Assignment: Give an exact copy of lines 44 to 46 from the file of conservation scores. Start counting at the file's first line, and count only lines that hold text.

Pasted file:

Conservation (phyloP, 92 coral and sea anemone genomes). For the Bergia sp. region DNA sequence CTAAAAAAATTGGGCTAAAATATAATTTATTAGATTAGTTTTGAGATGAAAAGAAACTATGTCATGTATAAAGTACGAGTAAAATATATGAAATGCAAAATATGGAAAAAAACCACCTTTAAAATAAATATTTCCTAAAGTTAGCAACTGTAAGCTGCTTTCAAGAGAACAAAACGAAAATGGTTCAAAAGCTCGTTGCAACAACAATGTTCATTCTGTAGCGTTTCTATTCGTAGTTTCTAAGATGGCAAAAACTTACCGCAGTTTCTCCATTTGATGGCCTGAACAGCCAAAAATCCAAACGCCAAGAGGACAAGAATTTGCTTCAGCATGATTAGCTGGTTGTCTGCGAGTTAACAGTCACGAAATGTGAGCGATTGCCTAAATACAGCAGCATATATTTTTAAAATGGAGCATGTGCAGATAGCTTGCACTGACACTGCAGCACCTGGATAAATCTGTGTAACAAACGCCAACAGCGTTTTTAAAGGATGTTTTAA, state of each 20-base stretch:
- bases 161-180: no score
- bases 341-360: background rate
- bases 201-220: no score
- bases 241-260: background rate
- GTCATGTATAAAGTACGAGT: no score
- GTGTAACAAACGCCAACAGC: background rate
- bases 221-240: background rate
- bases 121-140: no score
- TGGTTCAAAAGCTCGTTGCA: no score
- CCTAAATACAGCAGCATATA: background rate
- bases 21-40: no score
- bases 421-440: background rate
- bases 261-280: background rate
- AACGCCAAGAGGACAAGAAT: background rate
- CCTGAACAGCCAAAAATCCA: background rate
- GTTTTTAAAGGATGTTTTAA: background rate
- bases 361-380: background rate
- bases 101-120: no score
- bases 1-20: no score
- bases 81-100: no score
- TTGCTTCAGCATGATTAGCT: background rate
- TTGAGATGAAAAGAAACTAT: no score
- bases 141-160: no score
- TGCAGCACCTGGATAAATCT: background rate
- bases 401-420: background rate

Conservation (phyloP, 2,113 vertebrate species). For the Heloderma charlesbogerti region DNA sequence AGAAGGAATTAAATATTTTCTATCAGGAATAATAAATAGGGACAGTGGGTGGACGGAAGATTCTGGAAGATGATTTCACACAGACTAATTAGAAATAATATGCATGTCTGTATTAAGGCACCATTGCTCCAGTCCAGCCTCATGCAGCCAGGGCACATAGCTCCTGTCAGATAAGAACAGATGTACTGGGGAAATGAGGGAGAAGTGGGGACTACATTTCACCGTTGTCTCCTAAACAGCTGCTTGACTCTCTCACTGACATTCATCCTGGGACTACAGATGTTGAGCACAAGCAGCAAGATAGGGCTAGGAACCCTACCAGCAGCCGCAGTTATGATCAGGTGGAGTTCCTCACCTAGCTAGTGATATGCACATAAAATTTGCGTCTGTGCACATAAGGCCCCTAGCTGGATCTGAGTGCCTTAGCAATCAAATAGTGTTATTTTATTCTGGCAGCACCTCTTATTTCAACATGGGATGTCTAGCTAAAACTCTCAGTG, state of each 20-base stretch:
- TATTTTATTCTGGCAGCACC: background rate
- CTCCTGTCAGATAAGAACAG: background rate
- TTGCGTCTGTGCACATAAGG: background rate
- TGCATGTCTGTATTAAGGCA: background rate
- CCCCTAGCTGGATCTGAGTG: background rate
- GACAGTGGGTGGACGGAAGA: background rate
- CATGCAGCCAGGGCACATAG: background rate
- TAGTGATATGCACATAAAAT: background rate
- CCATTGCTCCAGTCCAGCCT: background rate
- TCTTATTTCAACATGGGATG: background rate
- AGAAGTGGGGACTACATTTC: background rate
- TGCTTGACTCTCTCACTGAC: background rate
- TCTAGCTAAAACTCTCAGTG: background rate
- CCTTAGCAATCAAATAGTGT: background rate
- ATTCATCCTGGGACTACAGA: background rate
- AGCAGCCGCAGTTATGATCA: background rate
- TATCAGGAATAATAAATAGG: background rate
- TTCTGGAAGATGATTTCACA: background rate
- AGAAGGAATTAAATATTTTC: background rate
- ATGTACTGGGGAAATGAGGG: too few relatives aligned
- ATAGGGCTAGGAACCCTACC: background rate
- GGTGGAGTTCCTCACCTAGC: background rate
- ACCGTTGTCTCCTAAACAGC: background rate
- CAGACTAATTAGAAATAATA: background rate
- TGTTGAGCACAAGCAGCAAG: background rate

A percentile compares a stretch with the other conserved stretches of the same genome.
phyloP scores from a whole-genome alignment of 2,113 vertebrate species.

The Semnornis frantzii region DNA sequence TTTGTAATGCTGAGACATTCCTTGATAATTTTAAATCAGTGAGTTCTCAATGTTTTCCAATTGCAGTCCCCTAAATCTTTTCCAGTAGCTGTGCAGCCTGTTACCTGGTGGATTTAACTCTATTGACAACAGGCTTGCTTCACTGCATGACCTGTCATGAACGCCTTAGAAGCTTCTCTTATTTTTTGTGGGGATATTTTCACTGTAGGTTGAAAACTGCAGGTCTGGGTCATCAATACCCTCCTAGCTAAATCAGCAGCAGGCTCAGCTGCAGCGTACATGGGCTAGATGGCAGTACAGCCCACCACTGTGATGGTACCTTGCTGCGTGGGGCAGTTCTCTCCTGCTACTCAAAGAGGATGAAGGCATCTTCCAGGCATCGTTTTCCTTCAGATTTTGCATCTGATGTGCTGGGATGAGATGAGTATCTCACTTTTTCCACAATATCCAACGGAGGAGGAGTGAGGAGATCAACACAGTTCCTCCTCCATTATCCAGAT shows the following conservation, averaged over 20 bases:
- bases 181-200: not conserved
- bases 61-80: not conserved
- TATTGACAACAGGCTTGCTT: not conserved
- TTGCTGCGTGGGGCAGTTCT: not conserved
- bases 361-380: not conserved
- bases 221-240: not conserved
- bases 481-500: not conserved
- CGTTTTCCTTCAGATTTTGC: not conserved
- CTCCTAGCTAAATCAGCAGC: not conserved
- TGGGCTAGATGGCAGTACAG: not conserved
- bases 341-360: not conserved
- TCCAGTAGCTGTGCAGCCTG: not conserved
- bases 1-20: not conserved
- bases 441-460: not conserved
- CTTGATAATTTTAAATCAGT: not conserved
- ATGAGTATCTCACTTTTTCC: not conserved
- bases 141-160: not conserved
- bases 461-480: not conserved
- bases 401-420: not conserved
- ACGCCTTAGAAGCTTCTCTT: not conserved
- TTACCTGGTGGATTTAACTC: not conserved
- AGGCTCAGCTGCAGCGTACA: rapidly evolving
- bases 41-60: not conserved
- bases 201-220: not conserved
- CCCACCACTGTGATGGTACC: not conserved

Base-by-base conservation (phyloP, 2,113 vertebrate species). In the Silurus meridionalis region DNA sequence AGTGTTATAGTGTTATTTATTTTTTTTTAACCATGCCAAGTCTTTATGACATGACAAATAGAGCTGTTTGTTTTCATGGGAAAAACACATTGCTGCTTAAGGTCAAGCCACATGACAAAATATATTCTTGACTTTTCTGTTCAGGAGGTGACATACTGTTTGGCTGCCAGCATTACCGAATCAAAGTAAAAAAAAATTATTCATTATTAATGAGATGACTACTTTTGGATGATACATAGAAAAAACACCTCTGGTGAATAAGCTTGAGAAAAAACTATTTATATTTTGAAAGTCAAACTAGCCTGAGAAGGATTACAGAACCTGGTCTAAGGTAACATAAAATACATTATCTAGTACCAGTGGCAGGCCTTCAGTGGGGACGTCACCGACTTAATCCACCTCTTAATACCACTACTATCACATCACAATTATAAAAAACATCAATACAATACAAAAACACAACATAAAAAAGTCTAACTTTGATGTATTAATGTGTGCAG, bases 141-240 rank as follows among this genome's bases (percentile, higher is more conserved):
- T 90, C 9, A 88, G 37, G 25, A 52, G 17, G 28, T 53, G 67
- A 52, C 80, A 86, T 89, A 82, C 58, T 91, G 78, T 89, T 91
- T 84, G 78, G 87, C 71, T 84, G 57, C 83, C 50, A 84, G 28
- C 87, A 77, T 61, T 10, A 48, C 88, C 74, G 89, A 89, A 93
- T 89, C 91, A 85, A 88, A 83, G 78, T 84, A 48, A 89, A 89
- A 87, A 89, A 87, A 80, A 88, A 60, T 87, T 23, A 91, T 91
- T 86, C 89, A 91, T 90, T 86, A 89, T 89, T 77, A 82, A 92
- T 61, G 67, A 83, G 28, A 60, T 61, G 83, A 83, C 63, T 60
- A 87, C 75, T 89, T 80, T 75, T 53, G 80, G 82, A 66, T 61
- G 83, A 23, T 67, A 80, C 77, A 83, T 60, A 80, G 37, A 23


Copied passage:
- TATCAGGAATAATAAATAGG: background rate
- TTCTGGAAGATGATTTCACA: background rate
- AGAAGGAATTAAATATTTTC: background rate